anything else than highly honored personally; and it is a great
credit to her to have drawn to her a man of such good professional
station and venerable old family. That huntsman-fellow little
thought how wrong he was about her! Take her and welcome, sir."

"I'll endeavor to ascertain her mind."

"Yes, yes. But she will be agreeable, I should think. She ought
to be."

"I hope she may. Well, now you'll expect to see me frequently."

"Oh yes. But, name it all--about her cough, and her going away.
I had quite forgot that that was what I came about."

"I assure you," said the surgeon, "that her cough can only be the
result of a slight cold, and it is not necessary to banish her to
any seaside place at all."

Melbury looked unconvinced, doubting whether he ought to take
Fitzpiers's professional opinion in circumstances which naturally
led him to wish to keep her there. The doctor saw this, and
honestly dreading to lose sight of her, he said, eagerly, 'Between
ourselves, if I am successful with her I will take her away myself
for a month or two, as soon as we are married, which I hope will
be before the chilly weather comes on. This will be so very much
better than letting her go now."

The proposal pleased Melbury much. There could be hardly any
danger in postponing any desirable change of air as long as the
warm weather lasted, and for such a reason. Suddenly recollecting
himself, he said, "Your time must be precious, doctor. I'll get
home-along. I am much obliged to ye. As you will see her often,
you'll discover for yourself if anything serious is the matter."

"I can assure you it is nothing," said Fitzpiers, who had seen
Grace much oftener already than her father knew of.

When he was gone Fitzpiers paused, silent, registering his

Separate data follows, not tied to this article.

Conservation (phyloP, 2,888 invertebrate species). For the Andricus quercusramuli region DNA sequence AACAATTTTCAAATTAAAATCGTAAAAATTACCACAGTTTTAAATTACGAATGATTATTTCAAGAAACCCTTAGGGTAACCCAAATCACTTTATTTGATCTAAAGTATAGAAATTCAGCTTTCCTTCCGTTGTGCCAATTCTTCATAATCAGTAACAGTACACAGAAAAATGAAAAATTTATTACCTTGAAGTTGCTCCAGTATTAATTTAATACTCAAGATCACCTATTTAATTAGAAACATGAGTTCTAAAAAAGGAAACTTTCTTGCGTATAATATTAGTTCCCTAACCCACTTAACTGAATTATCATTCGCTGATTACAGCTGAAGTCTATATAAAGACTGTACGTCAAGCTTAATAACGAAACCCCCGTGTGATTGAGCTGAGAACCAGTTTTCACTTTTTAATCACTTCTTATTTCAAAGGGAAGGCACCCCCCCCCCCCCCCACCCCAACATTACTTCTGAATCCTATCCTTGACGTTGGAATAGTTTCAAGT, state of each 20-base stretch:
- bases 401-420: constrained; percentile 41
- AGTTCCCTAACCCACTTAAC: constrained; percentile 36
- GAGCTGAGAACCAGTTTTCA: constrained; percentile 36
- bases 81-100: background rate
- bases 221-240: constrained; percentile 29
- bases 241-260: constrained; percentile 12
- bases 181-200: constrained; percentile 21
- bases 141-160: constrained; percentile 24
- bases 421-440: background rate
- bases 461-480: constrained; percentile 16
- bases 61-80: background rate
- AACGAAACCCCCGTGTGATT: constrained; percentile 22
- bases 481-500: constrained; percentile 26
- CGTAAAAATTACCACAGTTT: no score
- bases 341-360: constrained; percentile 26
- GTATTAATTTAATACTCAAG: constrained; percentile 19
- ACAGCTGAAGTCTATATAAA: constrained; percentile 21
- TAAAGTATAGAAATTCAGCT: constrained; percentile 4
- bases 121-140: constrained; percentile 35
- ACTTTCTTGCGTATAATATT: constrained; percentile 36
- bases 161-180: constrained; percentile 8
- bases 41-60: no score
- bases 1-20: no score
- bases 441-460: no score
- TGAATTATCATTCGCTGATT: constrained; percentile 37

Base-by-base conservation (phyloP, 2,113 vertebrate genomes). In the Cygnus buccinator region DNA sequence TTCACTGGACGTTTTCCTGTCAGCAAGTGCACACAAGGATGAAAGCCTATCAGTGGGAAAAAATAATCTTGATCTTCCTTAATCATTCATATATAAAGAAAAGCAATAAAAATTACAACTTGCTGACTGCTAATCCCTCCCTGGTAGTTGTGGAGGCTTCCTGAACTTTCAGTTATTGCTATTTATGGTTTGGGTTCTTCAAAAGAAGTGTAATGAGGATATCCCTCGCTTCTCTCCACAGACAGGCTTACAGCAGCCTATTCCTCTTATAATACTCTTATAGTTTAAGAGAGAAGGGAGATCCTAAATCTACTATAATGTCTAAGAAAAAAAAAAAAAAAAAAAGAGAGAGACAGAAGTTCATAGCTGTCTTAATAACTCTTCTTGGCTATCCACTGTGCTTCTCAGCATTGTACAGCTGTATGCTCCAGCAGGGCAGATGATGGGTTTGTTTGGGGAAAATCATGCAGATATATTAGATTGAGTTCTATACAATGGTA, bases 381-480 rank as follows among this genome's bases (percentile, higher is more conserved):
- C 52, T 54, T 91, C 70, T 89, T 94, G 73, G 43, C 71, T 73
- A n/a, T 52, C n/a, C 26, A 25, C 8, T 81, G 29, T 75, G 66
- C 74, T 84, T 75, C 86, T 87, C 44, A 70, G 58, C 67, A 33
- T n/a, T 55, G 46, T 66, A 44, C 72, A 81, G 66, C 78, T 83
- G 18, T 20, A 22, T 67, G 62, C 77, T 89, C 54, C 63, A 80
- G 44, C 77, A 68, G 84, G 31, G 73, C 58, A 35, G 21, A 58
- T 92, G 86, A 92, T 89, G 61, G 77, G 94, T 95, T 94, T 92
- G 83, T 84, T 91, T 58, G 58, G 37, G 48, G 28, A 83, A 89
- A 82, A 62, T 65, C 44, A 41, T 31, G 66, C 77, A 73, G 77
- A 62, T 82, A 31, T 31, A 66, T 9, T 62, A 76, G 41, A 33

sensations, like a man who has made a plunge for a pearl into a
medium of which he knows not the density or temperature. But he
had done it, and Grace was the sweetest girl alive.

As for the departed visitor, his own last words lingered in
Melbury's ears as he walked homeward; he felt that what he had
said in the emotion of the moment was very stupid, ungenteel, and
unsuited to a dialogue with an educated gentleman, the smallness
of whose practice was more than compensated by the former
greatness of his family. He had uttered thoughts before they were
weighed, and almost before they were shaped. They had expressed
in a certain sense his feeling at Fitzpiers's news, but yet they
were not right. Looking on the ground, and planting his stick at
each tread as if it were a flag-staff, he reached his own
precincts, where, as he passed through the court, he automatically
stopped to look at the men working in the shed and around. One of
them asked him a question about wagon-spokes.

"Hey?" said Melbury, looking hard at him. The man repeated the

Melbury stood; then turning suddenly away without answering, he
went up the court and entered the house. As time was no object
with the journeymen, except as a thing to get past, they leisurely
surveyed the door through which he had disappeared.

"What maggot has the gaffer got in his head now?" said Tangs the
elder. "Sommit to do with that chiel of his! When you've got a
maid of yer own, John Upjohn, that costs ye what she costs him,
that will take the squeak out of your Sunday shoes, John! But
you'll never be tall enough to accomplish such as she; and 'tis a